Why dialogue should be an integral part of any counter-terrorism strategy. By Evan Tyner

 “We do not negotiate with terrorists” is a line that is ubiquitously regurgitated in governmental rhetoric. Why do governments so often, and so publicly, decry the option of such a dialogue? Historically, dialogue has always been part of conflict resolution, so what is the logic in limiting one’s policy options?

To understand the role of dialogue in counter terrorism just think about the possible outcomes of an asymmetric conflict between a government and a terrorist movement or group; there are usually three general outcomes: In the first scenario the terrorist group may develop into a powerful insurgency and succeeds in gaining power or achieving secession. A scenario that recently happened in Sudan. The second possible outcome is that the movement is defeated. LTTE in Sri Lanka or the MNLA in Malaya are interesting examples in this category. In the third scenario the movement becomes part of the political system. This has happened for example in Northern Ireland and Nepal. However, reaching such an outcome is dependent on both, the successful use and timing of dialogue between conflict parties.

How to use it?

Firstly, there must be an understanding that terrorism itself can never be systemically eradicated. The phrase ‘war on terror’ seems like an oxymoron. Tactics cannot be defeated, even if those who make use of them can be. Counter-terrorism should, in part, be seen as a means to force or encourage groups to take up the mantle of passive opposition – or to put it differently - the aim should be to turn fighters into protesters. Bringing the enemy into the establishment is often a political and moral gamble. However, the potential dividends for peace and stability are significant.

Secondly, dialogue and engagement with terrorist movement should not be seen as concessions to the enemy. They do not bestow legitimacy or show weakness, they merely acknowledge existence and exhibit a pragmatic will to end conflict, putting ideology and doctrine aside. Rarely is dialogue ruled out during inter-state conflict, so why should asymmetric conflicts be treated as an aberration to the norms of warfare?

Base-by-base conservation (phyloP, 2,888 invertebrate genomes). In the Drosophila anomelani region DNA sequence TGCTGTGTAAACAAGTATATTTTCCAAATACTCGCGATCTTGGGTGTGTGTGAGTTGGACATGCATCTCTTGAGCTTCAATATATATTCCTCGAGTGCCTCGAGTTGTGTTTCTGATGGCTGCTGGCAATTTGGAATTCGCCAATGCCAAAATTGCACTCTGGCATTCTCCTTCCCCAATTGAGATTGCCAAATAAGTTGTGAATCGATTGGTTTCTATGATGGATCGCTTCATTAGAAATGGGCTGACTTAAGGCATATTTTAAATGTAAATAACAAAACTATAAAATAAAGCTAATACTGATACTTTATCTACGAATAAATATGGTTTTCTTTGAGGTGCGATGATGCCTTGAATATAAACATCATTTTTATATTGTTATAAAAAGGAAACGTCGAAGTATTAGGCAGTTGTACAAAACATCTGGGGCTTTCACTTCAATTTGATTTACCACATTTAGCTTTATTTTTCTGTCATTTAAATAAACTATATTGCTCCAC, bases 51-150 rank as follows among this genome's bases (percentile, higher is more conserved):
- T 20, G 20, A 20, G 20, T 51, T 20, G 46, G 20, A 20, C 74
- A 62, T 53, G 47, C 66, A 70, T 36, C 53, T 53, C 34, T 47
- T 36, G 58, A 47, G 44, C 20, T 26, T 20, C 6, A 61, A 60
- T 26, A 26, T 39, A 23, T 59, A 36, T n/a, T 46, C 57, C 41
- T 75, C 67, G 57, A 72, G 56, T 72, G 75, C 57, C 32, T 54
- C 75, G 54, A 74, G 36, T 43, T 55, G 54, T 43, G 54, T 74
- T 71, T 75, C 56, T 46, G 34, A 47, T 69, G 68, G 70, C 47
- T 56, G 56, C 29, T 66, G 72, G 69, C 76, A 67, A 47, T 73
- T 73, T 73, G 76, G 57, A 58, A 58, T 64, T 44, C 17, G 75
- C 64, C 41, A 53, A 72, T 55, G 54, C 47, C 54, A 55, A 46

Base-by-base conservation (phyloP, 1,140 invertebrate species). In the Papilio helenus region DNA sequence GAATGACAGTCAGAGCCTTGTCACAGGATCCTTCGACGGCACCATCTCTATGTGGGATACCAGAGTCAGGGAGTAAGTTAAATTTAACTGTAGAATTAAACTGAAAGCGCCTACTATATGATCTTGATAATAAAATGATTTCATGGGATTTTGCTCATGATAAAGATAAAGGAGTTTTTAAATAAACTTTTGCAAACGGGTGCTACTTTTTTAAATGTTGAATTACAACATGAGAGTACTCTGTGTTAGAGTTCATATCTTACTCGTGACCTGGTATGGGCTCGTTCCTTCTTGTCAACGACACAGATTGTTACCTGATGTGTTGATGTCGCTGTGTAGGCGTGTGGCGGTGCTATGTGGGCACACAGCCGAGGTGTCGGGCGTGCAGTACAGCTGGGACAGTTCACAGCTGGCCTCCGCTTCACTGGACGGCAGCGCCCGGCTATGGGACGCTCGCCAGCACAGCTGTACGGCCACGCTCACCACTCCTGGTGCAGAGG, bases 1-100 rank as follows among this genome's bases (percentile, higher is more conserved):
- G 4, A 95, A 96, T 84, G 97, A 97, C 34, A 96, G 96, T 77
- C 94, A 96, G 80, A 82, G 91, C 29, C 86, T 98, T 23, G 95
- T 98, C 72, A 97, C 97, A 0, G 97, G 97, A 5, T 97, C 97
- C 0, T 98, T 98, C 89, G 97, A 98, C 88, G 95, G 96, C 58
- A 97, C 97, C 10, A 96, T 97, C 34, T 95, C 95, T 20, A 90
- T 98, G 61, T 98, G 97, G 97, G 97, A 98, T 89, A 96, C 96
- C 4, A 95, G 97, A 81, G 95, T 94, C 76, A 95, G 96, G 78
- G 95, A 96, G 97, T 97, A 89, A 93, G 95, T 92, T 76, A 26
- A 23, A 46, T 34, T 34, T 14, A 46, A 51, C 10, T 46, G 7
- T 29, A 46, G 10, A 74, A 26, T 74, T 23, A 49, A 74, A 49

When to use it?

Dialogue is a powerful tool in the counter-terrorism arsenal, but when to use it remains highly divisive. A group will likely only enter the political process and abandon the use of violence when it feels it is on the back-foot, or at least unlikely to make further strategic gains (such as the IRA’s ceasefire and entrance into the peace talks in 1997). A group with significant community support that threatens to evolve into an insurgency will not put down its weapons unless offered major concessions. This was the case for many opposition movements during the Arab Spring, but it was also visible during the Russian and Chinese revolutions. Nonetheless, channels of communication can be opened at an early stage, in order to lay the foundations for negotiation at a later point when circumstances are appropriate. Furthermore, government must be prepared to negotiate truthfully and offer real concessions in return for an end to violence.

Dialogue is not enough

Dialogue should be seen as a complementary strategy and as a force multiplier for other counter terrorism tools. Coercive tactics are often seen as equally important as they can force groups to the table due to military pressure and existential anxiety. Relying purely on dialogue can grant groups time and space to expand their remit and operations, as well as encourage public backlash against perceived government inaction.

It is deleterious to disparage the importance of dialogue in dealing with terrorist threats. So why do governments continue to do so? Maybe because representative democracies encourage the adoption of clear Manichean policies and world views - us vs them? Or is it linked to a short term memory when it comes to conflict resolution? Are decision makers simply unaware of historical examples? Countless studies of successful counter-terrorism campaigns show that mixed method approaches offer the highest chances of success, especially in conflicts involving democracies. Dialogue is rarely altogether absent from this mix.